Homebuyer demand fell 17 percent in June, the fifth-consecutive month of year-over-year declines in early-stage homebuyer activity. The Redfin Housing Demand Index, based on thousands of Redfin customers requesting home tours and writing offers, fell 7 percent from May to a seasonally adjusted level of 88 in June.
Today Redfin unveils an improved version of its Demand Index, which tracks the earliest stages of homebuyer demand across 15 major metro areas. The Demand Index uses a new methodology that computes a seasonally adjusted value to reflect the level of homebuyer activity, enabling us to compare demand from one month to another accounting for expected seasonal changes. Redfin also introduces seasonally adjusted metro-level Demand Indices for 14 markets.
The Redfin Housing Demand Index, the industry’s first and only measure of homebuyer activity prior to purchase, has a benchmark of 100, representing the three-year historical average from January 2013 through December 2015. A Demand Index reading over 100 reflects high, or stronger-than-expected demand. A reading below 100 means demand is relatively weak and there is less activity than expected. The Demand Index is a forward-looking metric that is highly correlated with existing-home sales levels seen two months later as reported by the National Association of Realtors.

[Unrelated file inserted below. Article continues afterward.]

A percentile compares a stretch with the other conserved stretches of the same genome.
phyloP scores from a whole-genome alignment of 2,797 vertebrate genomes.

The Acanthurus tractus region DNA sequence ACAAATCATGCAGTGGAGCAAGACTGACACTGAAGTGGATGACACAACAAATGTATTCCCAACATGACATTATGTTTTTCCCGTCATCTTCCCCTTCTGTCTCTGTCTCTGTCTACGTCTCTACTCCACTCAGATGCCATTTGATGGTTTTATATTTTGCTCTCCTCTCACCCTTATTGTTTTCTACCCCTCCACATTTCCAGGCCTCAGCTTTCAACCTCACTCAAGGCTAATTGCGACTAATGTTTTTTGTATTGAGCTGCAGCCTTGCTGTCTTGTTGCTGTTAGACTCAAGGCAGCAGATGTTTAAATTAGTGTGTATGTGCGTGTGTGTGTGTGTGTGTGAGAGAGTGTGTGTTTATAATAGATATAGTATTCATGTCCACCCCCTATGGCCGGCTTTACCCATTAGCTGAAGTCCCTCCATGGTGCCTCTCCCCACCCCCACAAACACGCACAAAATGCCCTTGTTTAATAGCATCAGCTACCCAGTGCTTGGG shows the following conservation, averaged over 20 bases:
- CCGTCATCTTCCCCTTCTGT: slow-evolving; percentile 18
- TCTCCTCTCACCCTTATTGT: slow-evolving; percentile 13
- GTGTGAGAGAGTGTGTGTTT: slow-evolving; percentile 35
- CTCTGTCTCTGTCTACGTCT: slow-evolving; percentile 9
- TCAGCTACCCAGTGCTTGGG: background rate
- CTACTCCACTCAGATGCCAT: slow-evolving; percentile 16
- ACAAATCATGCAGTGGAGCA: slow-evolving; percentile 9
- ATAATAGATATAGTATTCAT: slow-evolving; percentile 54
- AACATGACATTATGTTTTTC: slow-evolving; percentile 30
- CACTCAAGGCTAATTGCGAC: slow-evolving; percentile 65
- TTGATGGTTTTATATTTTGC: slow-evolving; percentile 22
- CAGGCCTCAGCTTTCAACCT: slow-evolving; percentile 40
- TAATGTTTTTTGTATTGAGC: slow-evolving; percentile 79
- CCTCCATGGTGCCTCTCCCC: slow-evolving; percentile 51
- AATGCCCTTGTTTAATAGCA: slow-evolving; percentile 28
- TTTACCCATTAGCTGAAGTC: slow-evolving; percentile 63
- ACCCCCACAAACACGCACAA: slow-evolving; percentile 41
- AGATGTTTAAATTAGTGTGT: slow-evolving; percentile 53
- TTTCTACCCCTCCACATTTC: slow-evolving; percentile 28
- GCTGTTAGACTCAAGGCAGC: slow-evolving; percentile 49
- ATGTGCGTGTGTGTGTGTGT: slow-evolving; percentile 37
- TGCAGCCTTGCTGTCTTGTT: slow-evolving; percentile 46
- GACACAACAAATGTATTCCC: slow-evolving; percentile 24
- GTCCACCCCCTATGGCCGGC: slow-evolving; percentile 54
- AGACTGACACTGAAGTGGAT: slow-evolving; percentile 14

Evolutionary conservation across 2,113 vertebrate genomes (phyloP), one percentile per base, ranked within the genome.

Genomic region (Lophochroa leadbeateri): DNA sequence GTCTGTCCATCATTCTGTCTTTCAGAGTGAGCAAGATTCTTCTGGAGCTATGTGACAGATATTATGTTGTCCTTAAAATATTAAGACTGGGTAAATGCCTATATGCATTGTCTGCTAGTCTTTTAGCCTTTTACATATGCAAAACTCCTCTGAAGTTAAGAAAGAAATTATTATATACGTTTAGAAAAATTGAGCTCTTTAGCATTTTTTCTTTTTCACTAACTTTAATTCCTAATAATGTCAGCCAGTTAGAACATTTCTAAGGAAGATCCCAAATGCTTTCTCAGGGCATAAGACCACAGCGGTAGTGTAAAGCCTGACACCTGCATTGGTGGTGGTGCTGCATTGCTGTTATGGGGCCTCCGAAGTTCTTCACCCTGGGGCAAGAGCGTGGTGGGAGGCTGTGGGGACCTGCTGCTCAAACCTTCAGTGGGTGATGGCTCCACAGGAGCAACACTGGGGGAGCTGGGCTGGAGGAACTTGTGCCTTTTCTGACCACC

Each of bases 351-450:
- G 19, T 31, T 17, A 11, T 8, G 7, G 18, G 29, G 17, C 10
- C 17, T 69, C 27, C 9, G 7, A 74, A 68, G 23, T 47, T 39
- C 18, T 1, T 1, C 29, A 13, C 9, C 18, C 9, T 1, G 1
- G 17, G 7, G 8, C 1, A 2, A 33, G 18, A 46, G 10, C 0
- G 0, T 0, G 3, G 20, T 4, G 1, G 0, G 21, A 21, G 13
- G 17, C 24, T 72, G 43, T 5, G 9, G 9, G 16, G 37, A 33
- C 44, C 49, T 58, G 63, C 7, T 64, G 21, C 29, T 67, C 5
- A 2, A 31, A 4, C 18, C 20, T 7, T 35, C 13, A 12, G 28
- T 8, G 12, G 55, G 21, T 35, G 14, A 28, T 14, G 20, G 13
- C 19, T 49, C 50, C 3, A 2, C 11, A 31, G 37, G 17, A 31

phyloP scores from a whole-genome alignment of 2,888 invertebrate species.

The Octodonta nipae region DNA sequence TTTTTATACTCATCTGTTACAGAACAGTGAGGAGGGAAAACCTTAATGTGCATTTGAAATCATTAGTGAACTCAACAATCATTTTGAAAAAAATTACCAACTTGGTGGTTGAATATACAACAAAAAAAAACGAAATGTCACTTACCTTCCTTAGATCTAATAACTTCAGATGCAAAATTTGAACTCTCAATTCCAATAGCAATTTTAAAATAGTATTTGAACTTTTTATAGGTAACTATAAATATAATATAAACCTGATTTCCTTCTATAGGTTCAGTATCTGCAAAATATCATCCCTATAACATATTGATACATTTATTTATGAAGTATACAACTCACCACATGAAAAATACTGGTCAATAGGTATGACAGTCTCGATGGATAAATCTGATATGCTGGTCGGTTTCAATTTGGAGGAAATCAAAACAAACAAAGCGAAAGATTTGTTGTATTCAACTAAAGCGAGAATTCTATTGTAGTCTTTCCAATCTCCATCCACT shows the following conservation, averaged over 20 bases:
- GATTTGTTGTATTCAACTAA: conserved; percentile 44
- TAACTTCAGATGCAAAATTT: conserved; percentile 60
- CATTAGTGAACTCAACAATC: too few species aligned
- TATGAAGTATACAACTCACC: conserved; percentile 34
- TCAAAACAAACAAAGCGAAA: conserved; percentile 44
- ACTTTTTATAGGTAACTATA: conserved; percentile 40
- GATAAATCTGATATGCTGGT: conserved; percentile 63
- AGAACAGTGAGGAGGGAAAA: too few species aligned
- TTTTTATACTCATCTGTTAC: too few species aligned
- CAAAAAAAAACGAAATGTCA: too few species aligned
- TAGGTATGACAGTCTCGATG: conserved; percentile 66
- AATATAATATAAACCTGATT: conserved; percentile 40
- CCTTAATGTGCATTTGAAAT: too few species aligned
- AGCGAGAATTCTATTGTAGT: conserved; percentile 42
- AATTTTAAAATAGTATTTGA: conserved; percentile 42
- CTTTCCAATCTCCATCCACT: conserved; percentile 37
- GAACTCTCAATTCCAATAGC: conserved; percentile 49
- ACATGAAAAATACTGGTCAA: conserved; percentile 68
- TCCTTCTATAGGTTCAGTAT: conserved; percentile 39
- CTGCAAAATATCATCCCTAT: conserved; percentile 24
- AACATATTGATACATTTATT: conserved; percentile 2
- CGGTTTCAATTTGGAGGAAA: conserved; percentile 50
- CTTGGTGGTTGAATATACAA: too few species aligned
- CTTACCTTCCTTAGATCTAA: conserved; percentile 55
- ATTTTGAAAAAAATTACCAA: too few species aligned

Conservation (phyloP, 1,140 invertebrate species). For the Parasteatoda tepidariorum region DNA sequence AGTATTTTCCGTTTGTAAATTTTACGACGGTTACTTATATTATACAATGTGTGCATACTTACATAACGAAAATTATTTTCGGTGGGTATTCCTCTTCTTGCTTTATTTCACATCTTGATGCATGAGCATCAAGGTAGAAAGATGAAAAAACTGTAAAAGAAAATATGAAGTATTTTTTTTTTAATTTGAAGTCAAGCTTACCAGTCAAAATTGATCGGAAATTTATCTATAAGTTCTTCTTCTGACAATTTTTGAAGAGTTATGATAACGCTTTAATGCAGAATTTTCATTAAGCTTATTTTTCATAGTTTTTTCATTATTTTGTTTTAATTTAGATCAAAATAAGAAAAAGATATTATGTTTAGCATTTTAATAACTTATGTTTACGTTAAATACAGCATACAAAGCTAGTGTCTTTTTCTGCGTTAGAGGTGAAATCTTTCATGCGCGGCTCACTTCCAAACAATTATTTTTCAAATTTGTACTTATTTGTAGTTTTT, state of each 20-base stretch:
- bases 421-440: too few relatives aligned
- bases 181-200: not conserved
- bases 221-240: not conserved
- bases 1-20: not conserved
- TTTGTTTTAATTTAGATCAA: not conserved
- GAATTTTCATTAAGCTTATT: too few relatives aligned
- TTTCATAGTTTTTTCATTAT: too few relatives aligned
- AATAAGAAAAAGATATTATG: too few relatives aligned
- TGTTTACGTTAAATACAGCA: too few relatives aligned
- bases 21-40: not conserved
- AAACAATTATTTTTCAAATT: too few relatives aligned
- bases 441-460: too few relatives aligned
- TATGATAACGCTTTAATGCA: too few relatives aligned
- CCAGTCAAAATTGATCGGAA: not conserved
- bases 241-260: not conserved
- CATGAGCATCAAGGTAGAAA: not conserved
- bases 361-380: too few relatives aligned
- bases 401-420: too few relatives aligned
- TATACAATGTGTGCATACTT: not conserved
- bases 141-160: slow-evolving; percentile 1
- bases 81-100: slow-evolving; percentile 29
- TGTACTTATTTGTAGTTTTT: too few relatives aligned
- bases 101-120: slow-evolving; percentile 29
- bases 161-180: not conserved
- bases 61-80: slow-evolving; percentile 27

The number of Redfin customers requesting tours in June was up 9.2 percent year over year, the smallest increase in tour activity seen since August 2014. Customers requesting tours fell 6 percent from May. Seven percent fewer people wrote home-purchase offers in June than did a year earlier and there was a 5.6 percent drop in offer-writing activity from May.
Based on June’s demand decline, we expect sales to slow from their current pace in August.
Even though the market feels hot, with 7.6 percent fewer homes for sale across the 15 metros tracked by Demand Index, there simply wasn’t much for buyers to act on last month. Still, there were more buyers than homes, which meant homes sold quickly, many over list price and often in bidding wars.
“These major metro areas have all felt the squeeze from inventory, meaning there was just less for buyers to look at,” said Redfin chief economist Nela Richardson. “It’s not surprising that demand reflects that squeeze. Even strong buyer interest can’t squeeze a fresh listing from what’s become a dry turnip of housing supply.”
Demand fell from last year in 10 metro areas in June from May. The biggest year-over-year decrease in demand was seen in Denver, where the Demand Index fell 54.7 percent. Baltimore saw the biggest annual increase in demand, up 20.7 percent in June. Six markets posted month-over-month decreases in demand. Atlanta posted the biggest monthly decrease, with the local Demand Index down 47.1 percent in June. San Francisco posted the biggest month-over-month gain, up 45 percent.
“After enduring slumping sales for most of 2016, San Francisco is poised to rebound in the second half of the year,” said Richardson. “The increase in homes for sale and slowing price growth have encouraged Bay Area buyers, drawing them back into the market.”